I started working writing a short narrative on surveillance and control technologies, especially in countries like China, where privacy is practically a forgotten good. To talk about it, I use the simile of board games, such as Monopoly, which establish rules that all players must follow without exception. These rules are not subject to the players, but the other way round. They are used to direct the game to an end, in which someone wins, but everyone else loses. Is it justifiable to eliminate the right to privacy? We do not know what our information is used for, we do not know who owns it, we do not know what to fight or how, we are adrift data. In recent months, and due to COVID-19, surveillance measures have been increased. Each body must be traceable within the mass, each body must be an element under control, otherwise how will we know that you have not been exposed to the virus? Contact is prohibited. Stay home, otherwise hundreds of eyes watch you and repeat the rules screaming from your balcony. Cameras no longer matter, we are all cameras in the same game, a game in which we do not make the decisions, we only hope that they are the best, we do not know the reality, only the news that reaches us at home and even so we know that later after the game things will not be the same as before.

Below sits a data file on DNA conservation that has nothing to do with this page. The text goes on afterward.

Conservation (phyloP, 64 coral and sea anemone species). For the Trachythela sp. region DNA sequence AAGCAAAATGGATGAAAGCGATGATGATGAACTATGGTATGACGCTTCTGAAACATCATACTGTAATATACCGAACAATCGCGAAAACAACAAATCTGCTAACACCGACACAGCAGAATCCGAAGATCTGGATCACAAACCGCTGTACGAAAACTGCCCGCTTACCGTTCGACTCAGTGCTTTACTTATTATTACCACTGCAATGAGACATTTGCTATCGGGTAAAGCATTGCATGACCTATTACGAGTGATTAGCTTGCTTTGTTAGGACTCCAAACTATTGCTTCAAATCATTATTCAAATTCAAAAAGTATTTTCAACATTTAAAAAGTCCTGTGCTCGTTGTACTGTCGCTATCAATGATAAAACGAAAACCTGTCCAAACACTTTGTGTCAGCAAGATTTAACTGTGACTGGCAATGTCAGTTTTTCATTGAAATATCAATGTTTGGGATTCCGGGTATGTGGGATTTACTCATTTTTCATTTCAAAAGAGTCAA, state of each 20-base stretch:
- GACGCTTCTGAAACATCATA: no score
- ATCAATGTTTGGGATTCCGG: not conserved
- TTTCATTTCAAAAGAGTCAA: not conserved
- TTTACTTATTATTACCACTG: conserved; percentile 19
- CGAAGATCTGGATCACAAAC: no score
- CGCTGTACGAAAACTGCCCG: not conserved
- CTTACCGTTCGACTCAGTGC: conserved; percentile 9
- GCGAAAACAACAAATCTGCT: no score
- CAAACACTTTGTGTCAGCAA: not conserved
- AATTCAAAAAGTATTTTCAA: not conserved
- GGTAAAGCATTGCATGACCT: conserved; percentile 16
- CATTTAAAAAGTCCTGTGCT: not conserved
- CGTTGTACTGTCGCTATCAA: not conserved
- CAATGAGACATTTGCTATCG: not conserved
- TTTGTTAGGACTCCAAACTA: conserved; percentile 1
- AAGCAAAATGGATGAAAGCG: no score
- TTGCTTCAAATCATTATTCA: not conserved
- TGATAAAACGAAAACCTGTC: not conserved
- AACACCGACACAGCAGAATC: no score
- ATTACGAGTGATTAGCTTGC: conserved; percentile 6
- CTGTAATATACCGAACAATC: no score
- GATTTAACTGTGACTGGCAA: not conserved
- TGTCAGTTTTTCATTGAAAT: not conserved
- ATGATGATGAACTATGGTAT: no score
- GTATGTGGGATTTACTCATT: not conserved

After writing the narration that has been used as a voiceover, I converted it to sound using a voice generator. I have used generated voice to nullify the individuality of the speech. When talking about game and control technologies, using a robotic pitch anonymous voice was the closest thing to how we can imagine a typically robotic and somewhat evil fictional character. As a language I have used English, as it is practically the “own” language of the internet and technology. After the voice conversion, I worked the sound of the rehearsal using various audio tracks and sound effects with the Logic Pro.
From the beginning I have focused the montage of the video from experimentation, testing with the superposition, collage (both visual and auditory), image size, rhythm and aesthetics. It was a “slow” montage, trying to create relationships between each of the images and make them dialogue with each other and with the audio. I have used images from social networks, the internet, live camera recordings, video works by leading artists, such as Jon Rafman or Dømochevsky.